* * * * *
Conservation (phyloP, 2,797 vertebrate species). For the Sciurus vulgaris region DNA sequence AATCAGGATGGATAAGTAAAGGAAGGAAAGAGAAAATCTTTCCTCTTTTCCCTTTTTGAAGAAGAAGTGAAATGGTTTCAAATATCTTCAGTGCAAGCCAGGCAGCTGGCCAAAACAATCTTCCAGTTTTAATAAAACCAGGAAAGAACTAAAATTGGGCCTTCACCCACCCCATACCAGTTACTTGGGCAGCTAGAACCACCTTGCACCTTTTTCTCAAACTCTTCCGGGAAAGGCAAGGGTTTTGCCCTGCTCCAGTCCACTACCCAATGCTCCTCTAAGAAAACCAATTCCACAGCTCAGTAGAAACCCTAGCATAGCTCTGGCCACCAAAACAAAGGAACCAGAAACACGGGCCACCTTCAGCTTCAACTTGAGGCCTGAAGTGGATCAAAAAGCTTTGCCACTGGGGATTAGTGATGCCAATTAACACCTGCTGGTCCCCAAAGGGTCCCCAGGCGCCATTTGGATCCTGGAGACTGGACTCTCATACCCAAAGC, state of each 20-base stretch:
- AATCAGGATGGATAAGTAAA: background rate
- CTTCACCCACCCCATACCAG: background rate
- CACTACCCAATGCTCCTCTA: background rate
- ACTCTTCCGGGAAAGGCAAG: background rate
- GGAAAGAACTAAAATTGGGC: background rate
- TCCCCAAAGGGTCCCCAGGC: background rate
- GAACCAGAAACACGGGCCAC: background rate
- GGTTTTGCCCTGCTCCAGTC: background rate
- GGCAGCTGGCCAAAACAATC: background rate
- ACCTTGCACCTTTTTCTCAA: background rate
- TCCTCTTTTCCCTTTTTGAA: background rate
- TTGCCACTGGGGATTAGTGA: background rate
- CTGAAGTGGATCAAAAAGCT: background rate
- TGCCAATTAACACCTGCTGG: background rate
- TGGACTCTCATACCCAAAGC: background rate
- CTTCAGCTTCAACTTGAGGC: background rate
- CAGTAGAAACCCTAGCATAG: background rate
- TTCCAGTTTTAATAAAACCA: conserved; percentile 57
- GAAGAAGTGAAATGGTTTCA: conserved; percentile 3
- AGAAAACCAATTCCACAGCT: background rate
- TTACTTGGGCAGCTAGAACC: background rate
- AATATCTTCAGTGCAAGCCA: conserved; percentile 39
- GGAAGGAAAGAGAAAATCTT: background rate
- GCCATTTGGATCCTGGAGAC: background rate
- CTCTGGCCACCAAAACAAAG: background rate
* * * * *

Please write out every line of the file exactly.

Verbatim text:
Conservation (phyloP, 2,797 vertebrate species). For the Sciurus vulgaris region DNA sequence AATCAGGATGGATAAGTAAAGGAAGGAAAGAGAAAATCTTTCCTCTTTTCCCTTTTTGAAGAAGAAGTGAAATGGTTTCAAATATCTTCAGTGCAAGCCAGGCAGCTGGCCAAAACAATCTTCCAGTTTTAATAAAACCAGGAAAGAACTAAAATTGGGCCTTCACCCACCCCATACCAGTTACTTGGGCAGCTAGAACCACCTTGCACCTTTTTCTCAAACTCTTCCGGGAAAGGCAAGGGTTTTGCCCTGCTCCAGTCCACTACCCAATGCTCCTCTAAGAAAACCAATTCCACAGCTCAGTAGAAACCCTAGCATAGCTCTGGCCACCAAAACAAAGGAACCAGAAACACGGGCCACCTTCAGCTTCAACTTGAGGCCTGAAGTGGATCAAAAAGCTTTGCCACTGGGGATTAGTGATGCCAATTAACACCTGCTGGTCCCCAAAGGGTCCCCAGGCGCCATTTGGATCCTGGAGACTGGACTCTCATACCCAAAGC, state of each 20-base stretch:
- AATCAGGATGGATAAGTAAA: background rate
- CTTCACCCACCCCATACCAG: background rate
- CACTACCCAATGCTCCTCTA: background rate
- ACTCTTCCGGGAAAGGCAAG: background rate
- GGAAAGAACTAAAATTGGGC: background rate
- TCCCCAAAGGGTCCCCAGGC: background rate
- GAACCAGAAACACGGGCCAC: background rate
- GGTTTTGCCCTGCTCCAGTC: background rate
- GGCAGCTGGCCAAAACAATC: background rate
- ACCTTGCACCTTTTTCTCAA: background rate
- TCCTCTTTTCCCTTTTTGAA: background rate
- TTGCCACTGGGGATTAGTGA: background rate
- CTGAAGTGGATCAAAAAGCT: background rate
- TGCCAATTAACACCTGCTGG: background rate
- TGGACTCTCATACCCAAAGC: background rate
- CTTCAGCTTCAACTTGAGGC: background rate
- CAGTAGAAACCCTAGCATAG: background rate
- TTCCAGTTTTAATAAAACCA: conserved; percentile 57
- GAAGAAGTGAAATGGTTTCA: conserved; percentile 3
- AGAAAACCAATTCCACAGCT: background rate
- TTACTTGGGCAGCTAGAACC: background rate
- AATATCTTCAGTGCAAGCCA: conserved; percentile 39
- GGAAGGAAAGAGAAAATCTT: background rate
- GCCATTTGGATCCTGGAGAC: background rate
- CTCTGGCCACCAAAACAAAG: background rate